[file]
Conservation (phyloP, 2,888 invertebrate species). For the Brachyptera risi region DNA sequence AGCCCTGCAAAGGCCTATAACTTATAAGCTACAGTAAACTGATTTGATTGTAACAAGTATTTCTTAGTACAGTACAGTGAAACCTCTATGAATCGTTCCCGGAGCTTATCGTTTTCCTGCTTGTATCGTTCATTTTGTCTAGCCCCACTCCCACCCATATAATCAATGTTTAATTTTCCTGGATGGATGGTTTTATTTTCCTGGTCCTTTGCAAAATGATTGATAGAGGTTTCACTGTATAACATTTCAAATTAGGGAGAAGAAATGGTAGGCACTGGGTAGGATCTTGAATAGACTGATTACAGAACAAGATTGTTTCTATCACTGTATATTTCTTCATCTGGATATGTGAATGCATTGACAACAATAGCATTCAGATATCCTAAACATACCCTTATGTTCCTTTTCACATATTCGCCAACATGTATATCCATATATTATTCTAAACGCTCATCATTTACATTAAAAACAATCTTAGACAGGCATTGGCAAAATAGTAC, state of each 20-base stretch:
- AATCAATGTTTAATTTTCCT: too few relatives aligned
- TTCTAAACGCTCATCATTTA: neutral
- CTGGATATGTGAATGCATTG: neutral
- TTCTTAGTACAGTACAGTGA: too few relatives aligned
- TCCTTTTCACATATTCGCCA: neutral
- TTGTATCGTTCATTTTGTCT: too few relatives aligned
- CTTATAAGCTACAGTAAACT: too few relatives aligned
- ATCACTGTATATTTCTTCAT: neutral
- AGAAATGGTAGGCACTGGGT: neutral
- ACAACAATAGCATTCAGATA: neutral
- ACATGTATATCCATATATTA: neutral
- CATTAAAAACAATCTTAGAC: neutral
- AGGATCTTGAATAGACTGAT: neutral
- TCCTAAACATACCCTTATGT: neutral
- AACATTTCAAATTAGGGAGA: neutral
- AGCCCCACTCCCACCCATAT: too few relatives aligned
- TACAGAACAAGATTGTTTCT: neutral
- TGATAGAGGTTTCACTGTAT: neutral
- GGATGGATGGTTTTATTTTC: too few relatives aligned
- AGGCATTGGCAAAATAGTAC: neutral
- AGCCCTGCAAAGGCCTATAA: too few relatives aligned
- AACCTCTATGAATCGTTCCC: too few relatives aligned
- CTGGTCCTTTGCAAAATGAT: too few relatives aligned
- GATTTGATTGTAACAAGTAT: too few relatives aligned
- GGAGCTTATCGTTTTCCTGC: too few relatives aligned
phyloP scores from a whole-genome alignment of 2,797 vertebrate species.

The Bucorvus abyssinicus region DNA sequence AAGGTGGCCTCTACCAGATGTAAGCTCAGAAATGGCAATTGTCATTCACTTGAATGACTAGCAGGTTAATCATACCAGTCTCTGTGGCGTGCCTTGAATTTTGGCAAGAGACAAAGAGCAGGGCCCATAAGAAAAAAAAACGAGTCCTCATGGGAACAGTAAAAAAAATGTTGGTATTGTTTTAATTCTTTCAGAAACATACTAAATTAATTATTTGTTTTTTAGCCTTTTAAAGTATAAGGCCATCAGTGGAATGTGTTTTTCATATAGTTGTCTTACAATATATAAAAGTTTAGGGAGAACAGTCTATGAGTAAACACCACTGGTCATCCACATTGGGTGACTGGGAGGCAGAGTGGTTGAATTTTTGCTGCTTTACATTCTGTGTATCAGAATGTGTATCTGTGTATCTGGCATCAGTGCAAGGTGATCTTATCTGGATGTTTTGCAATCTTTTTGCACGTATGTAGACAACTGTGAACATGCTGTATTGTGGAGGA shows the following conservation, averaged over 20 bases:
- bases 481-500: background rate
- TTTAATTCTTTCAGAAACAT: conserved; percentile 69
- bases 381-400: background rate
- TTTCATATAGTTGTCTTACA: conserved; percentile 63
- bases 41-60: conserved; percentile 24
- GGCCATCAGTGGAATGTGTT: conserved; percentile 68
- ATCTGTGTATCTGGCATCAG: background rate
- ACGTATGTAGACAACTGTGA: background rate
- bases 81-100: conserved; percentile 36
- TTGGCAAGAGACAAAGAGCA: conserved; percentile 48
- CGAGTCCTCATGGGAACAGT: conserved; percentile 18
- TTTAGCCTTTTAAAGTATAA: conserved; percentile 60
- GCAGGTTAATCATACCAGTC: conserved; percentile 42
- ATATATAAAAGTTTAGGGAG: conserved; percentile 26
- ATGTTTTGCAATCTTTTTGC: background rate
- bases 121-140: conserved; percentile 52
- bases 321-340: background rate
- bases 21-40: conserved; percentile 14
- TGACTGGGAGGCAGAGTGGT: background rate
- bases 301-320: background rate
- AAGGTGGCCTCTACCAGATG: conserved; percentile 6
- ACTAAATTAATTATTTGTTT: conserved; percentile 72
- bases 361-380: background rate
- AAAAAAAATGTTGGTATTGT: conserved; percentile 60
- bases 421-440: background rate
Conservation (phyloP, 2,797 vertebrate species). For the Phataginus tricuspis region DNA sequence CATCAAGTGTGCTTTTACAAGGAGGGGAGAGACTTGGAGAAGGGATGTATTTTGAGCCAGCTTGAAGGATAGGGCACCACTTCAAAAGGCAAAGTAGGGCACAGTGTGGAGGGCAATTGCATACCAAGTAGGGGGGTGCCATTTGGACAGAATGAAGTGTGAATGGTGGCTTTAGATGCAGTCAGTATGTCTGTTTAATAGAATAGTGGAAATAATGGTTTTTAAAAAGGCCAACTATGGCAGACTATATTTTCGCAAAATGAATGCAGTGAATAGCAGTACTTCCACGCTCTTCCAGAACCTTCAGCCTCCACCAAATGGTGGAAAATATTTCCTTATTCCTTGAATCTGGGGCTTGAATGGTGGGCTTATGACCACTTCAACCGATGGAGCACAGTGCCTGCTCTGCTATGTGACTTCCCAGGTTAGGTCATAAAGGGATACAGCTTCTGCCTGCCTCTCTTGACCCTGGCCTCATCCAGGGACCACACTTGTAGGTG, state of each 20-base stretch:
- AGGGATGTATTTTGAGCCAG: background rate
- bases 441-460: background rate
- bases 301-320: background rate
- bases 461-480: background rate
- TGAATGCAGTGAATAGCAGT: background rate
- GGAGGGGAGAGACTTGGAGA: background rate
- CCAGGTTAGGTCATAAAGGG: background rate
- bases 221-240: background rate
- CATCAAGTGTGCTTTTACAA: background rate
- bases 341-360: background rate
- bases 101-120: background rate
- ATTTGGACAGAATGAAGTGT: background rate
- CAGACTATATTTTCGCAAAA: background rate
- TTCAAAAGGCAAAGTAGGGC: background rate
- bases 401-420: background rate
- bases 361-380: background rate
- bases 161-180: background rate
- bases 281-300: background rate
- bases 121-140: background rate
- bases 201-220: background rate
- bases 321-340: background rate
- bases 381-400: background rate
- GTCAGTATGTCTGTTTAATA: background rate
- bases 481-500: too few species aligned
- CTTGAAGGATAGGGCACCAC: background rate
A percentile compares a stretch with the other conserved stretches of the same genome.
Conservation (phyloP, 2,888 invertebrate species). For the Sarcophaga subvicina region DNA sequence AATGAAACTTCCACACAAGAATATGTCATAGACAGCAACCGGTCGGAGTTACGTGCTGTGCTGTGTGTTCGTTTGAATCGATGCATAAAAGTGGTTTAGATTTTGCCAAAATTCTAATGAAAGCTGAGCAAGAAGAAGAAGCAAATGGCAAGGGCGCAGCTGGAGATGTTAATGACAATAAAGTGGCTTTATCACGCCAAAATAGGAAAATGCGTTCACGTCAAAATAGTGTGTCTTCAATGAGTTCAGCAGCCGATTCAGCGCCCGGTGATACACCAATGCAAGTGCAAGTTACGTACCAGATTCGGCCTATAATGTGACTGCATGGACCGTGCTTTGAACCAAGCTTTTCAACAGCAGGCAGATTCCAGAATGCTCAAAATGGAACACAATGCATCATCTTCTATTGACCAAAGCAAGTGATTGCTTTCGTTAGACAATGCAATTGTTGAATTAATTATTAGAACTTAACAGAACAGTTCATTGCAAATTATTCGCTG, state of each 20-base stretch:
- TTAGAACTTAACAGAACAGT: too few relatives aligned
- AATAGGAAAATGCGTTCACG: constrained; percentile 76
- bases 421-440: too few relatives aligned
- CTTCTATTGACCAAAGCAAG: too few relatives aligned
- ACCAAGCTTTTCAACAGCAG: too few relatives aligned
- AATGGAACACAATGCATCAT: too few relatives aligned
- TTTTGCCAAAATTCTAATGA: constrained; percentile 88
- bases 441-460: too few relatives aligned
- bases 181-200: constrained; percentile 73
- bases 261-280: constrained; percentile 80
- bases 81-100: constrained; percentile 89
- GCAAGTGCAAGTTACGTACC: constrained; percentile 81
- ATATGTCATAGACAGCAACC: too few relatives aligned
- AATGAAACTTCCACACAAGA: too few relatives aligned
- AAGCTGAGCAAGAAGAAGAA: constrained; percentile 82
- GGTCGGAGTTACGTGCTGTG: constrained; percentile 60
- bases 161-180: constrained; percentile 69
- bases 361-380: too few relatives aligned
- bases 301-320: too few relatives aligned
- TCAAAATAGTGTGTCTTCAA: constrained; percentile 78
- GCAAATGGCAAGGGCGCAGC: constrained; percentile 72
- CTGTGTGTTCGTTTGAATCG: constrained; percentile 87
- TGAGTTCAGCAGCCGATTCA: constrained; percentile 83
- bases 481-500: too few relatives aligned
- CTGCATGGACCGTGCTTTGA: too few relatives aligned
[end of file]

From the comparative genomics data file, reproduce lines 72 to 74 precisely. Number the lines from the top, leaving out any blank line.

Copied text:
- bases 281-300: background rate
- bases 121-140: background rate
- bases 201-220: background rate